• Zimbabwean President Robert Mugabe, two cabinet ministers and the head of the military met South African envoys on Thursday in his office, the state Herald newspaper said.
    • Photos on the newspaper's website showed Mugabe, General Constantino Chiwenga; Sydney Sekeramayi, Zimbabwe defence minister; and Kembo Mohadi, Zimbabwe state security minister, speaking to South African officials alongside Catholic priest Fidelis Mukonori.
    • The South African officials in the photos included Nosiviwe Mapisa-Nqakula, the defence minister, and Bongani Bongo, the state security minister.

    Zimbabwe opposition leader says Mugabe must resign

    • Morgan Tsvangirai said President Robert Mugabe must resign in the interest of the people of the country.
    • The opposition leader said that a post-election framework is needed to guarantee stability and that the southern African regional bloc and the African Union should be "underwriters" of it.
    • Tsvangirai said he has not been approached to be part of any transitional mechanism but "if we are approached to negotiate such a process, we will participate".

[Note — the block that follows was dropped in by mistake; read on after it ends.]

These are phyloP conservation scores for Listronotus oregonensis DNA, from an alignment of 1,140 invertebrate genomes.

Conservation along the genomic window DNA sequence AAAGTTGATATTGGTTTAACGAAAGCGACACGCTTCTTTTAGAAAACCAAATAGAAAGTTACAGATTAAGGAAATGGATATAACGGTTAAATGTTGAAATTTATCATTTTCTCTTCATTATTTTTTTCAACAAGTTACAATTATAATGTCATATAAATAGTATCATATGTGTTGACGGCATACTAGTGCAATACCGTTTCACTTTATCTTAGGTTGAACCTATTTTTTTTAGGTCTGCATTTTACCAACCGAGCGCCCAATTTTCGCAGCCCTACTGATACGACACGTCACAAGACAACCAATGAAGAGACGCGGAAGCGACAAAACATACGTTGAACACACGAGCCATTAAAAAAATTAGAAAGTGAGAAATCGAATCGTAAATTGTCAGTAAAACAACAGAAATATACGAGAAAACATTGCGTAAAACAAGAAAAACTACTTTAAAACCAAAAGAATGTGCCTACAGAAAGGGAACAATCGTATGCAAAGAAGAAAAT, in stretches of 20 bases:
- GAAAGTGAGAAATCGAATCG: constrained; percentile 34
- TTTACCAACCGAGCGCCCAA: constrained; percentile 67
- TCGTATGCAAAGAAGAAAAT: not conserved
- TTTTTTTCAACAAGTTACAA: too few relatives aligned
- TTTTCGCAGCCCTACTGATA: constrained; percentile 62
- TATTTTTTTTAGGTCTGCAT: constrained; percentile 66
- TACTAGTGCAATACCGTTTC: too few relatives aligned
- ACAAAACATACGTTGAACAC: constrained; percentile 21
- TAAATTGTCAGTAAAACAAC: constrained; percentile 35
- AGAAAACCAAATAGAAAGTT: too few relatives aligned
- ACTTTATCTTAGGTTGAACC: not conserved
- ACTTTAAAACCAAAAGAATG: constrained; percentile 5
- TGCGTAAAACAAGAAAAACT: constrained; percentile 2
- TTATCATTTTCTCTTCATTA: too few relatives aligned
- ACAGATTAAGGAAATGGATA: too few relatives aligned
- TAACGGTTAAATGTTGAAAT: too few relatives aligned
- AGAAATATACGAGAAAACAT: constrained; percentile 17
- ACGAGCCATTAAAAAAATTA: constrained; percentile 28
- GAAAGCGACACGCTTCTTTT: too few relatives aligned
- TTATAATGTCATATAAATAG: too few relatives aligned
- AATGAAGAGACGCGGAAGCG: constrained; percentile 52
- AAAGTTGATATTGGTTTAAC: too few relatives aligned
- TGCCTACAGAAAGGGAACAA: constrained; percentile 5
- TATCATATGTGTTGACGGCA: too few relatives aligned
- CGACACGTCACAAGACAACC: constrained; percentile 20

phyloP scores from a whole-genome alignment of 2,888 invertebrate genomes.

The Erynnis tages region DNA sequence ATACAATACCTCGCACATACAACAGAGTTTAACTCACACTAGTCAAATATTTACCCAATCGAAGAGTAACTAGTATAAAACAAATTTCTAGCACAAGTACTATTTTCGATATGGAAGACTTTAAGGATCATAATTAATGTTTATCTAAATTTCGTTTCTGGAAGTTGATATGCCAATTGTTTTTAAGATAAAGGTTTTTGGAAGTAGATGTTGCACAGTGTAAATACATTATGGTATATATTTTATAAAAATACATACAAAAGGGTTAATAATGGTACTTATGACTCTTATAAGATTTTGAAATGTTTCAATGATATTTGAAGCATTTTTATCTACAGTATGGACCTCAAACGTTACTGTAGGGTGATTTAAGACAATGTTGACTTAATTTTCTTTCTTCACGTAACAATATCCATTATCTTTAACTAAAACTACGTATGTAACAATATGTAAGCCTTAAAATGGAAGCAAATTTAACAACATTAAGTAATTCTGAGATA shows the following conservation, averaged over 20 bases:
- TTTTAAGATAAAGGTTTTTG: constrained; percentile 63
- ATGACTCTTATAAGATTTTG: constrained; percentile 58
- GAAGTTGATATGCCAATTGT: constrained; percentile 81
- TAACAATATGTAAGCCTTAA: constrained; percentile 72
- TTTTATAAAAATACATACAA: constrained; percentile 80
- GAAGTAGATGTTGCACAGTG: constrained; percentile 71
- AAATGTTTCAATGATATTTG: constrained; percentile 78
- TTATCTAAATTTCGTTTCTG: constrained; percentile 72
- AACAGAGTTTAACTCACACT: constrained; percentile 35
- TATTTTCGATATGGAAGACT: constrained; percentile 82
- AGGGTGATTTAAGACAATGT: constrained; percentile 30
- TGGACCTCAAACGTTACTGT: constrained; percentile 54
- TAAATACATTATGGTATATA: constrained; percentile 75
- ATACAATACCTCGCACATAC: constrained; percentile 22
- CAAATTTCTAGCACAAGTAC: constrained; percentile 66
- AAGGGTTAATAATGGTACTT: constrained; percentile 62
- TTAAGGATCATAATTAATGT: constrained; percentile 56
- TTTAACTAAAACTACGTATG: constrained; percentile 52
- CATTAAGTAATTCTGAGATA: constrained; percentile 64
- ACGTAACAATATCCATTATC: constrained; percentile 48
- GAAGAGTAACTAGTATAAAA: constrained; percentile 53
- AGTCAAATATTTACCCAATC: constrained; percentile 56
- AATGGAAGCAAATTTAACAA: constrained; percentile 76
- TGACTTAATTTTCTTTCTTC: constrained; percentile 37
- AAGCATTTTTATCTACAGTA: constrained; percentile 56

• Tsvangirai shared power with Mugabe between 2009 and 2013 before losing disputed elections. He has been receiving treatment for cancer.

    South Africa's Zuma: Zimbabwe situation will become clear shortly

    • President Jacob Zuma told parliament on Thursday that Zimbabwe's situation "very shortly will be becoming clear".
    • Zuma has been in contact with Mugabe and on Wednesday said he hoped the military takeover will not "lead to unconstitutional changes of government".
    • Meanwhile, a delegation from Pretoria has arrived in the Zimbabwean capital, Harare, to find a way out of the political impasse.

    As Zimbabwe crisis enters second day, discussions and detentions

    • Regional officials are making efforts to solve the crisis, as our journalist in Harare reports.

    • A local mediation team that includes two government officials and a Catholic priest are reportedly involved in talks to find a solution to Mugabe's confinement.

    • People on the streets shied away from commenting, but Cletus Mubaiwa, 29, an electrical engineer, told Al Jazeera he hoped Mugabe's impasse with the army would be resolved peacefully.